The Making of “Squeezed States in a Bose-Einstein Condensate”

Yesterday’s write-up of my Science paper ended with a vague promise to deal some inside information about the experiment. So, here are some anecdotes that you would need to have been at Yale in 1999-2000 to pick up. We’ll stick with the Q&A format for this, because why not? Why don’t we start with some […]

My Claim to Scientific Fame: “Squeezed States in a Bose-Einstein Condensate”

In Monday’s post on squeezed states, I mentioned that I really liked the question because I had done work on the subject. This is, in fact, my claim to scientific fame (well, before the talking-to-the-dog thing, anyway)– I’m the first author on a Science paper with more than 500 citations having to do with squeezed […]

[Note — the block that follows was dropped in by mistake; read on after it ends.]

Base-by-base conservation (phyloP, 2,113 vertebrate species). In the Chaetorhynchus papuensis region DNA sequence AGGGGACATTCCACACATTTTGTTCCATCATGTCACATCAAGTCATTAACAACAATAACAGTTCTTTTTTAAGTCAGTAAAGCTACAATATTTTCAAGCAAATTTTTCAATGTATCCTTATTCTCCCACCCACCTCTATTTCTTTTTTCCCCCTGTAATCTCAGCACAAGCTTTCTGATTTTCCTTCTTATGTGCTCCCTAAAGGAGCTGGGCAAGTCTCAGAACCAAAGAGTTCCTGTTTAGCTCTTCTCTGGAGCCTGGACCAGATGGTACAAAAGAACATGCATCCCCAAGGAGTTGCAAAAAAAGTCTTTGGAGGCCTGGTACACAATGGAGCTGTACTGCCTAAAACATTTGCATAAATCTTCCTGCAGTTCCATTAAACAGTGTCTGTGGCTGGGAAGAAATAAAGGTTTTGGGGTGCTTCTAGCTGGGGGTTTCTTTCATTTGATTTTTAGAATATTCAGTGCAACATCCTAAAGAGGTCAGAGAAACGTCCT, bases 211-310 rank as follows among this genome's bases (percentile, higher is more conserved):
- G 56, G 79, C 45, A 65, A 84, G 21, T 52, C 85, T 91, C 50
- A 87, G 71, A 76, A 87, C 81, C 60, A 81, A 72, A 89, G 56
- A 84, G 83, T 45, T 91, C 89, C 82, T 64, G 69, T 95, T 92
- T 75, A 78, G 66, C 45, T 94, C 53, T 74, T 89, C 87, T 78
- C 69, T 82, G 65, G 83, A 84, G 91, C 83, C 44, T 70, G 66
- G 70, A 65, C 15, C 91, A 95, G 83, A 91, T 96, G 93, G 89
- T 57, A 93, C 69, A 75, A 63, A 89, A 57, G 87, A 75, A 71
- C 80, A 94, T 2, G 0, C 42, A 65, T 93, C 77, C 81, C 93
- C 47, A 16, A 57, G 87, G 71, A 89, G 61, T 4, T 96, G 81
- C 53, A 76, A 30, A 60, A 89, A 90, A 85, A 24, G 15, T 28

The “Ballistic” Story

Last week, in the post about fermion conduction, I left a reference hanging: There’s nothing physically blocking the atoms from flying right through the channel– in fact, an atom that enters the channel will always exit the other side without slowing down along the way. This is termed “ballistic,” a term that will always have […]

“Quantum Mechanics Is Magic”: The Making of “Spin polarization and quantum statistical effects in ultracold ionizing collisions”

This was the last of the experiments that I did for my thesis (it’s not the last xenon paper I’m an author on, but the work for that one was done while I was writing up), so my memories of it are bound up with the thesis-writing process. My favorite story about this stuff was […]